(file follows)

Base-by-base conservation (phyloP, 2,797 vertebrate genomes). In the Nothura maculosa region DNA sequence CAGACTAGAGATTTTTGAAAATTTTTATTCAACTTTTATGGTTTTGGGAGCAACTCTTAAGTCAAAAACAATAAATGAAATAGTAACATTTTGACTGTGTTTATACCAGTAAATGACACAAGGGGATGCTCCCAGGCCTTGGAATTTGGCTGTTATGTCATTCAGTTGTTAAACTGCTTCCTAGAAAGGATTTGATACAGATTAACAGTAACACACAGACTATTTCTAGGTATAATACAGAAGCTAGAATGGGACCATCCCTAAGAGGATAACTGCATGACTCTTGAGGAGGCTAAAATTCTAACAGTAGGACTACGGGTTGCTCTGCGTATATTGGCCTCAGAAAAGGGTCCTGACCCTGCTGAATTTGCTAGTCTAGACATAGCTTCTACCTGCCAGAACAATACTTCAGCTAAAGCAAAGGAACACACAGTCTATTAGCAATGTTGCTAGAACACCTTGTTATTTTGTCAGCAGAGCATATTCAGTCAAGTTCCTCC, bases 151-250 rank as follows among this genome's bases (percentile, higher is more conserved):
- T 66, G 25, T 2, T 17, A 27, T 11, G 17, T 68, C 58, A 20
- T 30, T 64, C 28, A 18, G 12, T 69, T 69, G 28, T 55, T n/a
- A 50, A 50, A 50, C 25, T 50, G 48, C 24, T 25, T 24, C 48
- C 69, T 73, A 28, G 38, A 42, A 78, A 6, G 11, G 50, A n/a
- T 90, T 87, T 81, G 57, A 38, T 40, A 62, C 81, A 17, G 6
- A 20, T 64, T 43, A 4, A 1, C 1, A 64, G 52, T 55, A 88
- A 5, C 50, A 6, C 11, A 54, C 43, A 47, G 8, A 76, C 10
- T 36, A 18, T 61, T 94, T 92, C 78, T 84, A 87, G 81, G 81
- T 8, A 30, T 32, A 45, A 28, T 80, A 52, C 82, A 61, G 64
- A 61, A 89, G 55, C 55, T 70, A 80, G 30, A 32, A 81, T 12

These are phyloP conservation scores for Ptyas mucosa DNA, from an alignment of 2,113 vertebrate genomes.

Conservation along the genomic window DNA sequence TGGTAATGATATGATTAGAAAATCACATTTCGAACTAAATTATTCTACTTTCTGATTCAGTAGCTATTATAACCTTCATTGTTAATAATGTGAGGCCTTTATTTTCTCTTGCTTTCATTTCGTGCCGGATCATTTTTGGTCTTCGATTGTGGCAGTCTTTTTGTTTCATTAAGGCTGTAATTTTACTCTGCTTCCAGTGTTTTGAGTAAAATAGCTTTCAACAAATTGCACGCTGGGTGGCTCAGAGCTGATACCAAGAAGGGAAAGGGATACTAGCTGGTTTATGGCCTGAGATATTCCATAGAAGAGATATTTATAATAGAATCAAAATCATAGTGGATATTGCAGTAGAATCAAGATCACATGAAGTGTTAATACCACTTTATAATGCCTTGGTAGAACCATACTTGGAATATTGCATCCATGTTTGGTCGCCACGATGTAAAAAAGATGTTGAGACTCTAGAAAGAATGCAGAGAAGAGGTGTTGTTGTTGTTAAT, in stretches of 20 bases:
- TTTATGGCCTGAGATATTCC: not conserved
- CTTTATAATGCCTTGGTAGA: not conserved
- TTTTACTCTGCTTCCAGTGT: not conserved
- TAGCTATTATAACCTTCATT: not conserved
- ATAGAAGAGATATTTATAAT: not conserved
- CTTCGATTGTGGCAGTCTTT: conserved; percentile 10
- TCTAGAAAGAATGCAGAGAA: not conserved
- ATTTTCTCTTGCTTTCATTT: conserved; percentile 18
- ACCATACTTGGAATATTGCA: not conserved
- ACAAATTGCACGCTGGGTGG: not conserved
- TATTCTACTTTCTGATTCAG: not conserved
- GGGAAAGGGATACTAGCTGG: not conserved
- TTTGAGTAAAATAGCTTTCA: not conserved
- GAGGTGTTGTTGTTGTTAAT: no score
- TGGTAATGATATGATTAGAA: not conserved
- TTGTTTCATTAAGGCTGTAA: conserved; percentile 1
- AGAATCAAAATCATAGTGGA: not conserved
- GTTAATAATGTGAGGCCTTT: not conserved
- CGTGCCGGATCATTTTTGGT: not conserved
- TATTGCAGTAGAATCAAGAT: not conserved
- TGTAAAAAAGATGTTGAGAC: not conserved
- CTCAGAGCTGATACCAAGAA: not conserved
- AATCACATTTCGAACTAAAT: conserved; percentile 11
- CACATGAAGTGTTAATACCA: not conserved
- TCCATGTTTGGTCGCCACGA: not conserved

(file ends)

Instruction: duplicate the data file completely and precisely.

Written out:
Base-by-base conservation (phyloP, 2,797 vertebrate genomes). In the Nothura maculosa region DNA sequence CAGACTAGAGATTTTTGAAAATTTTTATTCAACTTTTATGGTTTTGGGAGCAACTCTTAAGTCAAAAACAATAAATGAAATAGTAACATTTTGACTGTGTTTATACCAGTAAATGACACAAGGGGATGCTCCCAGGCCTTGGAATTTGGCTGTTATGTCATTCAGTTGTTAAACTGCTTCCTAGAAAGGATTTGATACAGATTAACAGTAACACACAGACTATTTCTAGGTATAATACAGAAGCTAGAATGGGACCATCCCTAAGAGGATAACTGCATGACTCTTGAGGAGGCTAAAATTCTAACAGTAGGACTACGGGTTGCTCTGCGTATATTGGCCTCAGAAAAGGGTCCTGACCCTGCTGAATTTGCTAGTCTAGACATAGCTTCTACCTGCCAGAACAATACTTCAGCTAAAGCAAAGGAACACACAGTCTATTAGCAATGTTGCTAGAACACCTTGTTATTTTGTCAGCAGAGCATATTCAGTCAAGTTCCTCC, bases 151-250 rank as follows among this genome's bases (percentile, higher is more conserved):
- T 66, G 25, T 2, T 17, A 27, T 11, G 17, T 68, C 58, A 20
- T 30, T 64, C 28, A 18, G 12, T 69, T 69, G 28, T 55, T n/a
- A 50, A 50, A 50, C 25, T 50, G 48, C 24, T 25, T 24, C 48
- C 69, T 73, A 28, G 38, A 42, A 78, A 6, G 11, G 50, A n/a
- T 90, T 87, T 81, G 57, A 38, T 40, A 62, C 81, A 17, G 6
- A 20, T 64, T 43, A 4, A 1, C 1, A 64, G 52, T 55, A 88
- A 5, C 50, A 6, C 11, A 54, C 43, A 47, G 8, A 76, C 10
- T 36, A 18, T 61, T 94, T 92, C 78, T 84, A 87, G 81, G 81
- T 8, A 30, T 32, A 45, A 28, T 80, A 52, C 82, A 61, G 64
- A 61, A 89, G 55, C 55, T 70, A 80, G 30, A 32, A 81, T 12

These are phyloP conservation scores for Ptyas mucosa DNA, from an alignment of 2,113 vertebrate genomes.

Conservation along the genomic window DNA sequence TGGTAATGATATGATTAGAAAATCACATTTCGAACTAAATTATTCTACTTTCTGATTCAGTAGCTATTATAACCTTCATTGTTAATAATGTGAGGCCTTTATTTTCTCTTGCTTTCATTTCGTGCCGGATCATTTTTGGTCTTCGATTGTGGCAGTCTTTTTGTTTCATTAAGGCTGTAATTTTACTCTGCTTCCAGTGTTTTGAGTAAAATAGCTTTCAACAAATTGCACGCTGGGTGGCTCAGAGCTGATACCAAGAAGGGAAAGGGATACTAGCTGGTTTATGGCCTGAGATATTCCATAGAAGAGATATTTATAATAGAATCAAAATCATAGTGGATATTGCAGTAGAATCAAGATCACATGAAGTGTTAATACCACTTTATAATGCCTTGGTAGAACCATACTTGGAATATTGCATCCATGTTTGGTCGCCACGATGTAAAAAAGATGTTGAGACTCTAGAAAGAATGCAGAGAAGAGGTGTTGTTGTTGTTAAT, in stretches of 20 bases:
- TTTATGGCCTGAGATATTCC: not conserved
- CTTTATAATGCCTTGGTAGA: not conserved
- TTTTACTCTGCTTCCAGTGT: not conserved
- TAGCTATTATAACCTTCATT: not conserved
- ATAGAAGAGATATTTATAAT: not conserved
- CTTCGATTGTGGCAGTCTTT: conserved; percentile 10
- TCTAGAAAGAATGCAGAGAA: not conserved
- ATTTTCTCTTGCTTTCATTT: conserved; percentile 18
- ACCATACTTGGAATATTGCA: not conserved
- ACAAATTGCACGCTGGGTGG: not conserved
- TATTCTACTTTCTGATTCAG: not conserved
- GGGAAAGGGATACTAGCTGG: not conserved
- TTTGAGTAAAATAGCTTTCA: not conserved
- GAGGTGTTGTTGTTGTTAAT: no score
- TGGTAATGATATGATTAGAA: not conserved
- TTGTTTCATTAAGGCTGTAA: conserved; percentile 1
- AGAATCAAAATCATAGTGGA: not conserved
- GTTAATAATGTGAGGCCTTT: not conserved
- CGTGCCGGATCATTTTTGGT: not conserved
- TATTGCAGTAGAATCAAGAT: not conserved
- TGTAAAAAAGATGTTGAGAC: not conserved
- CTCAGAGCTGATACCAAGAA: not conserved
- AATCACATTTCGAACTAAAT: conserved; percentile 11
- CACATGAAGTGTTAATACCA: not conserved
- TCCATGTTTGGTCGCCACGA: not conserved